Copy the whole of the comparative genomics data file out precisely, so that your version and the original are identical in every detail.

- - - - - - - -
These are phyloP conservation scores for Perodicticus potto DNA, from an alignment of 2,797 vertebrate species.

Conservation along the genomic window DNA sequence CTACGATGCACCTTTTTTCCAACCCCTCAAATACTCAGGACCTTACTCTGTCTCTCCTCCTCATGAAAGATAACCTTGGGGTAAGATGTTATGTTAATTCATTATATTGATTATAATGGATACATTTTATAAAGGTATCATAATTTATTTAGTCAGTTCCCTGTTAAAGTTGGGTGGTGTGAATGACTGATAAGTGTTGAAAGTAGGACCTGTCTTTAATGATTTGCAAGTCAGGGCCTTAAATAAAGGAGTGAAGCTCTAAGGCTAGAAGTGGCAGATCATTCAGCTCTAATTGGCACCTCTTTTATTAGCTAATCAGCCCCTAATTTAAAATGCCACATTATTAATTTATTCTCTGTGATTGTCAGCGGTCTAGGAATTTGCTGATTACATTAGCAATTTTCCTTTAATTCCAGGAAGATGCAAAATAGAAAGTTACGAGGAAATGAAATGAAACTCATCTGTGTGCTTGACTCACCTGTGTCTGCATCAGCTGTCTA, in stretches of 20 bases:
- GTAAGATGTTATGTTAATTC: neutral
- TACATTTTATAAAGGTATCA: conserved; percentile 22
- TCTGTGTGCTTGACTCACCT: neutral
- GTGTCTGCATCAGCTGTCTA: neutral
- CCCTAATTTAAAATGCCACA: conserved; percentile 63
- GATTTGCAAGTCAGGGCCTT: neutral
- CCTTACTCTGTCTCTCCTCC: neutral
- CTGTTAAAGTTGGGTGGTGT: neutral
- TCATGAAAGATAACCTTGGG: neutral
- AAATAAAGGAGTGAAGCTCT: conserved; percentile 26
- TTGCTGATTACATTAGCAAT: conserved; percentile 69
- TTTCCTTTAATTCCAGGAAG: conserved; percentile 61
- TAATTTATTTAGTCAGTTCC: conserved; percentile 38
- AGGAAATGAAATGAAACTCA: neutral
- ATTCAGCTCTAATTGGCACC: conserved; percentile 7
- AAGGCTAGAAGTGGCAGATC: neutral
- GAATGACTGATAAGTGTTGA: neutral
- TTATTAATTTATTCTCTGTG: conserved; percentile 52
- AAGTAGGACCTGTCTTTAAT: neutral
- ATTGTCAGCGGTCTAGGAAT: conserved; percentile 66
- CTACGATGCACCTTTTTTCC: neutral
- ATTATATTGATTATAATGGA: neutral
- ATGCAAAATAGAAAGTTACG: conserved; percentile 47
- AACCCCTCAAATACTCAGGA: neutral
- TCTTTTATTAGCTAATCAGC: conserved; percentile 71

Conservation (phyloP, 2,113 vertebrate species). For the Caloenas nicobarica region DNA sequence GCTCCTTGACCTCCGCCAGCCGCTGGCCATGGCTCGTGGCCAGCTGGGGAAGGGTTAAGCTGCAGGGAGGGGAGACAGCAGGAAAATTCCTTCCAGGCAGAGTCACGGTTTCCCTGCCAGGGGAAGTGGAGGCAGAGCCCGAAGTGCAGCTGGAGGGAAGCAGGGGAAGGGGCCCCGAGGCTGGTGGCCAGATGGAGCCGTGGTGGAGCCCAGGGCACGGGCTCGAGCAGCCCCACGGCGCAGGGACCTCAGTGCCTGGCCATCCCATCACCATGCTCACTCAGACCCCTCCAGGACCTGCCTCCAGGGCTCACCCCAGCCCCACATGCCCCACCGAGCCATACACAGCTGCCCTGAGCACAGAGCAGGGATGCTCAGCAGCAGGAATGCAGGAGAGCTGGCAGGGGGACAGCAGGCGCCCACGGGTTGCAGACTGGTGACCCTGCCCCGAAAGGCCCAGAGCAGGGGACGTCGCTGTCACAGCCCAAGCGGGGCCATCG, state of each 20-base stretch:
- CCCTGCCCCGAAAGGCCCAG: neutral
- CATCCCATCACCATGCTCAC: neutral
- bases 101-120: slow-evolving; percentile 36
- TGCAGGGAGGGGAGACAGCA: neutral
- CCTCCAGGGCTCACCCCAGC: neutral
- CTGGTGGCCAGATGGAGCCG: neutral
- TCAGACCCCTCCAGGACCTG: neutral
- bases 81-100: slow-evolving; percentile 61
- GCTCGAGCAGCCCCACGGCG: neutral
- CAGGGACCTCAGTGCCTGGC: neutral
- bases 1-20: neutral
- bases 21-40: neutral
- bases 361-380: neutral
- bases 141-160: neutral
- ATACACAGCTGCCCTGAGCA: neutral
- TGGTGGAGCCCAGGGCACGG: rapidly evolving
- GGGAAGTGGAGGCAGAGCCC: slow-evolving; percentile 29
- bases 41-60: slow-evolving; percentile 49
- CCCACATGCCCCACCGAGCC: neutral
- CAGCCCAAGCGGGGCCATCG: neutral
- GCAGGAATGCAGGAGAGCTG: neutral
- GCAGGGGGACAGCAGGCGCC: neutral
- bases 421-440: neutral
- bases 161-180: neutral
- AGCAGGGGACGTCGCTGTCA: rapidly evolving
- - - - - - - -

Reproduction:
These are phyloP conservation scores for Perodicticus potto DNA, from an alignment of 2,797 vertebrate species.

Conservation along the genomic window DNA sequence CTACGATGCACCTTTTTTCCAACCCCTCAAATACTCAGGACCTTACTCTGTCTCTCCTCCTCATGAAAGATAACCTTGGGGTAAGATGTTATGTTAATTCATTATATTGATTATAATGGATACATTTTATAAAGGTATCATAATTTATTTAGTCAGTTCCCTGTTAAAGTTGGGTGGTGTGAATGACTGATAAGTGTTGAAAGTAGGACCTGTCTTTAATGATTTGCAAGTCAGGGCCTTAAATAAAGGAGTGAAGCTCTAAGGCTAGAAGTGGCAGATCATTCAGCTCTAATTGGCACCTCTTTTATTAGCTAATCAGCCCCTAATTTAAAATGCCACATTATTAATTTATTCTCTGTGATTGTCAGCGGTCTAGGAATTTGCTGATTACATTAGCAATTTTCCTTTAATTCCAGGAAGATGCAAAATAGAAAGTTACGAGGAAATGAAATGAAACTCATCTGTGTGCTTGACTCACCTGTGTCTGCATCAGCTGTCTA, in stretches of 20 bases:
- GTAAGATGTTATGTTAATTC: neutral
- TACATTTTATAAAGGTATCA: conserved; percentile 22
- TCTGTGTGCTTGACTCACCT: neutral
- GTGTCTGCATCAGCTGTCTA: neutral
- CCCTAATTTAAAATGCCACA: conserved; percentile 63
- GATTTGCAAGTCAGGGCCTT: neutral
- CCTTACTCTGTCTCTCCTCC: neutral
- CTGTTAAAGTTGGGTGGTGT: neutral
- TCATGAAAGATAACCTTGGG: neutral
- AAATAAAGGAGTGAAGCTCT: conserved; percentile 26
- TTGCTGATTACATTAGCAAT: conserved; percentile 69
- TTTCCTTTAATTCCAGGAAG: conserved; percentile 61
- TAATTTATTTAGTCAGTTCC: conserved; percentile 38
- AGGAAATGAAATGAAACTCA: neutral
- ATTCAGCTCTAATTGGCACC: conserved; percentile 7
- AAGGCTAGAAGTGGCAGATC: neutral
- GAATGACTGATAAGTGTTGA: neutral
- TTATTAATTTATTCTCTGTG: conserved; percentile 52
- AAGTAGGACCTGTCTTTAAT: neutral
- ATTGTCAGCGGTCTAGGAAT: conserved; percentile 66
- CTACGATGCACCTTTTTTCC: neutral
- ATTATATTGATTATAATGGA: neutral
- ATGCAAAATAGAAAGTTACG: conserved; percentile 47
- AACCCCTCAAATACTCAGGA: neutral
- TCTTTTATTAGCTAATCAGC: conserved; percentile 71

Conservation (phyloP, 2,113 vertebrate species). For the Caloenas nicobarica region DNA sequence GCTCCTTGACCTCCGCCAGCCGCTGGCCATGGCTCGTGGCCAGCTGGGGAAGGGTTAAGCTGCAGGGAGGGGAGACAGCAGGAAAATTCCTTCCAGGCAGAGTCACGGTTTCCCTGCCAGGGGAAGTGGAGGCAGAGCCCGAAGTGCAGCTGGAGGGAAGCAGGGGAAGGGGCCCCGAGGCTGGTGGCCAGATGGAGCCGTGGTGGAGCCCAGGGCACGGGCTCGAGCAGCCCCACGGCGCAGGGACCTCAGTGCCTGGCCATCCCATCACCATGCTCACTCAGACCCCTCCAGGACCTGCCTCCAGGGCTCACCCCAGCCCCACATGCCCCACCGAGCCATACACAGCTGCCCTGAGCACAGAGCAGGGATGCTCAGCAGCAGGAATGCAGGAGAGCTGGCAGGGGGACAGCAGGCGCCCACGGGTTGCAGACTGGTGACCCTGCCCCGAAAGGCCCAGAGCAGGGGACGTCGCTGTCACAGCCCAAGCGGGGCCATCG, state of each 20-base stretch:
- CCCTGCCCCGAAAGGCCCAG: neutral
- CATCCCATCACCATGCTCAC: neutral
- bases 101-120: slow-evolving; percentile 36
- TGCAGGGAGGGGAGACAGCA: neutral
- CCTCCAGGGCTCACCCCAGC: neutral
- CTGGTGGCCAGATGGAGCCG: neutral
- TCAGACCCCTCCAGGACCTG: neutral
- bases 81-100: slow-evolving; percentile 61
- GCTCGAGCAGCCCCACGGCG: neutral
- CAGGGACCTCAGTGCCTGGC: neutral
- bases 1-20: neutral
- bases 21-40: neutral
- bases 361-380: neutral
- bases 141-160: neutral
- ATACACAGCTGCCCTGAGCA: neutral
- TGGTGGAGCCCAGGGCACGG: rapidly evolving
- GGGAAGTGGAGGCAGAGCCC: slow-evolving; percentile 29
- bases 41-60: slow-evolving; percentile 49
- CCCACATGCCCCACCGAGCC: neutral
- CAGCCCAAGCGGGGCCATCG: neutral
- GCAGGAATGCAGGAGAGCTG: neutral
- GCAGGGGGACAGCAGGCGCC: neutral
- bases 421-440: neutral
- bases 161-180: neutral
- AGCAGGGGACGTCGCTGTCA: rapidly evolving